Generally, Bt technology can influence cotton profits mainly through three channels, namely, alters in yields, changes in pesticide cost, and converts in seed costs. Analyzed the impacts of Bt technology on cotton yields, profits and household living standard in India by using panel data during 2002-2008 period which covers four states of India shown that Bt adoption has positive and significant net impacts. This technology has increased per acre cotton yields and profits by 24 and 50 percent, respectively, and stated clearly underline that Bt cotton has significantly increased living standard of smallholder farm household in India (Kathage and Qaim, 2011). Sadashivappa and Qaim (2009a, b) reported by analyzing the technology's performance of Bt cotton in India over the first five years of adoption, using panel data with three rounds of observations which the first round in 2002-2003, the second round in 2004-2005, and the third round in 2006-2007. Bt cotton technology has proved to be a success story in India, with farmers benefiting from pesticide reduction, higher effective yields, and significantly higher profits. In the first learning of adoption was a process for farmers, aggregate adoption has increased steadily and reached 65 percent of the country's cotton area in 2007-2008. In the first year of adoption, most of the farmers refuse this technology because they were not fully satisfied. Subramanian and Qaim (2009a,b), have shown that the indirect advantages of Bt are somewhat lower for smallholders than for larger farms in India. Nonetheless, there is clear evidence that both small and larger cotton producers benefit considerably from the technology (Qaim et al., 2008). The number of insecticide sprays and insecticide amounts used were significantly lower on Bt than on conventional plots. Apart of this, a major effect of Bt cotton in India is a significant yield advantage due to lower crop losses. Over the years, average yields were 30-40 percent higher for Bt than for conventional plots, which is due to more effective pest control and thus a reduction in crop damage. Again, differences over the years are largely due to variability in pest pressure. Higher yields and crop revenue are also the main reason for the significant gains in cotton profits. Profit differences between Bt and conventional cotton even increased over time, from Rs 2,161 (US $49.23) per acre in 2002-2003 to Rs 2,940 (US $66.97) in 2006-2007 (Sadhasivappa and Qaim, 2009a,b).

Paper by Pemsl et al. (2004) stated that when the impact of Bt cotton is derived from a comparison between Bt and non Bt cotton there is a possibility that variety effects other than pest control properties of Bt are the cause for observed differences in productivity. Qaim et al. (2006) had analyzed farm level effects of Bt cotton in India in 2002-2003, using stratified random sample data collected in the states of Maharashtra, Andhra Pradesh and Tamil Nadu. These data are representative for cotton production in central and southern India. Subramanian and Qaim (2009) had surveyed the same farms in 2004-2005, and conducted a third round of data collection in 2006-2007. As a result, Bt cotton produced 37 percent higher yield than conventional cotton, while insecticide amounts were 41 percent lower. Between 2002 and 2007, per acre net revenues were on average 2,000-3,000 Indian Rupees (Rs) higher on Bt than on conventional cotton. Likewise, the results demonstrate that technology adoption entails important positive socio economic effects in the small farm sector. Bt cotton produces important merit in large parts of rural area in India. The technology is net employment generating and deliver income gains for all types of households. Bt cotton in India has contributed to poverty reduction and rural development. Studies of Bt cotton benefits can be seen in Table IV which conducted by public institutes in India from the year 1998 to 2010.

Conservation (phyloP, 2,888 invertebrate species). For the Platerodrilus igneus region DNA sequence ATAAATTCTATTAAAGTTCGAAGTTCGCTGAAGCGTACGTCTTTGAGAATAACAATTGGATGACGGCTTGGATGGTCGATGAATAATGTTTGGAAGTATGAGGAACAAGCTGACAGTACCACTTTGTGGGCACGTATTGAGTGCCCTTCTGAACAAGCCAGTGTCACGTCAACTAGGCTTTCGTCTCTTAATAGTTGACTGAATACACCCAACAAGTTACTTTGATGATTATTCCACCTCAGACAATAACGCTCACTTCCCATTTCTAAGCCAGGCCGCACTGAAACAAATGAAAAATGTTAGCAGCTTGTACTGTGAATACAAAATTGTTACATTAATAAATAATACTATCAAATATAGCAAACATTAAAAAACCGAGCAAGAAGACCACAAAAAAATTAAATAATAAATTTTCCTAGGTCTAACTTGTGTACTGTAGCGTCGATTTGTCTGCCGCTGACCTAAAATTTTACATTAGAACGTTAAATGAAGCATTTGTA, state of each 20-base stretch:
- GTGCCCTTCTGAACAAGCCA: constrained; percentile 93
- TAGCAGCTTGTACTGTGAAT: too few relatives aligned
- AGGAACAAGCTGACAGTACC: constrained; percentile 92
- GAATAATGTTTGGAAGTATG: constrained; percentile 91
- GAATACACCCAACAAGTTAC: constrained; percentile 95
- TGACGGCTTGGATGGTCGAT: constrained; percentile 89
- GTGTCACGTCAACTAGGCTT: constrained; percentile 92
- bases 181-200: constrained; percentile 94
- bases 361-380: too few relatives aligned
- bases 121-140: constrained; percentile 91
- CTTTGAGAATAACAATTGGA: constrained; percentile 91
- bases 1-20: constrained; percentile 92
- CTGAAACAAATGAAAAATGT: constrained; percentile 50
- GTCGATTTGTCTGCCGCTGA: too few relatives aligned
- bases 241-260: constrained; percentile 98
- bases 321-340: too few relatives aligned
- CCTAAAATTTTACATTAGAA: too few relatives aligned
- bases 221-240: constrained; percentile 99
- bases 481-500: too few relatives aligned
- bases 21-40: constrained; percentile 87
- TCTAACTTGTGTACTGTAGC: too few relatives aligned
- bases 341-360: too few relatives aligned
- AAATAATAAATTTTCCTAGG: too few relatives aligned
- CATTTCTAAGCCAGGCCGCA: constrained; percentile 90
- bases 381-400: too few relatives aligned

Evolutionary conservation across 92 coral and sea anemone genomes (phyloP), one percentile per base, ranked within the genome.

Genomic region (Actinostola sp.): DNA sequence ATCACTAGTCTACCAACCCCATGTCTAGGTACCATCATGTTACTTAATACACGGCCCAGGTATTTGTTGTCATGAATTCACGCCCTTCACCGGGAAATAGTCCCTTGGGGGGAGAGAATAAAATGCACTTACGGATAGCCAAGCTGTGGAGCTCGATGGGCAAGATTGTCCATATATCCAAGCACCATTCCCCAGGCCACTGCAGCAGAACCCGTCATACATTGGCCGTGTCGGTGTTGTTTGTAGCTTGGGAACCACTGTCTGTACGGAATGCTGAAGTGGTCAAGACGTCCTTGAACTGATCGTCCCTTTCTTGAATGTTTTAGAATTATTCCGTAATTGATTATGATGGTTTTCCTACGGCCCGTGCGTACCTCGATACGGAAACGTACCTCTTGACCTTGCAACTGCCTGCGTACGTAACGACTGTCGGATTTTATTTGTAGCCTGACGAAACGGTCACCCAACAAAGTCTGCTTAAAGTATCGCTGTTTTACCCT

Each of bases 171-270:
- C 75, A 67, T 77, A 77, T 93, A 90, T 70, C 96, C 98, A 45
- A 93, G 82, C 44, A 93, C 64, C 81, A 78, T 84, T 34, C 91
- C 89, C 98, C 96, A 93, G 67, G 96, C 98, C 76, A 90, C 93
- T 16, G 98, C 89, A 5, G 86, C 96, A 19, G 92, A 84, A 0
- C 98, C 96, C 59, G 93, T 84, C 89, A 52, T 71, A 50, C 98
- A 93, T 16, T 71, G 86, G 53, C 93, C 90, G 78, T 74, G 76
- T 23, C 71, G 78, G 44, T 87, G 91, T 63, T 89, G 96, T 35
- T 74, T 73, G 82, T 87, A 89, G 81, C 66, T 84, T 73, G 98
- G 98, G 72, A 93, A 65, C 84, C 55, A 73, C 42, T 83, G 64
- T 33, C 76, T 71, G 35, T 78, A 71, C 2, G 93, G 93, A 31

On average the yield increase of Bt cotton due to effective control of bollworms generally ranged from 31 to 63 percent, reduction in number of pesticide use from 25 to 55 percent, increase in profit over non Bt cotton from 50 to 134 percent, and average increase in profit per ha from $76 to $250. According to Naik (2001) in pre-commercialization Bt cotton had analyzed that the overall economic benefit of Bt cotton in 1998/1999 ranged from US$76 to US$236 per hectare which equivalent to an average 77 percent gain in comparison with non Bt cotton, and also reported a 38 percent yield increase and 75 percent reduction in numbers of chemical sprays on Bt cotton over non Bt counterparts. The data set of Qaim et al. (2006) has similar economic benefits with Naik (2001) and also Indian Council for Agricultural Research (ICAR) (2002). These pre-commercialization studies confirmed that Bt cotton resulted in a major economic advantage to cotton farmers by substantially increasing yield, reducing insecticide use and reduction in labor cost (Choudhary and Gaur, 2011).

According to Choudhary and Gaur (2011) the first on farm study by Bennet et al. (2006) indicated that important gain from Bt cotton in India was the significant yield gains estimated at 45 percent in 2002 and 63 percent in 2001, for an average of 54 percent over the two years. Study by Gandhi and Namboodiri (2006) confirmed a yield gain of 31 percent, a significant reduction in the numbers of chemical sprays by 39 percent and increase in profit by 88 percent or an increase per hectare (US$250) during the growing cotton season in 2004. Report from ICAR (2006) in Front Line Demonstration study on cotton for 2005-2006 reconfirm a net 30.9 percent increase in seed yield of Bt cotton hybrids over non Bt hybrids. In the demonstration plots which covered 1,200 demonstration and farmers plots in 11 cotton growing states in India reported that the Bt cotton hybrids proved to be highly productive with an average yield of 2,329 kg/ha of seed cotton in comparison with Bt cotton counterparts by 1,742 kg/ha and also varieties by 1,340 kg/ha similar with the average yield of Bt cotton hybrids was higher than in farmers’ plots at 1,783 kg/ha compared to conventional cotton by 1,362 kg/ha.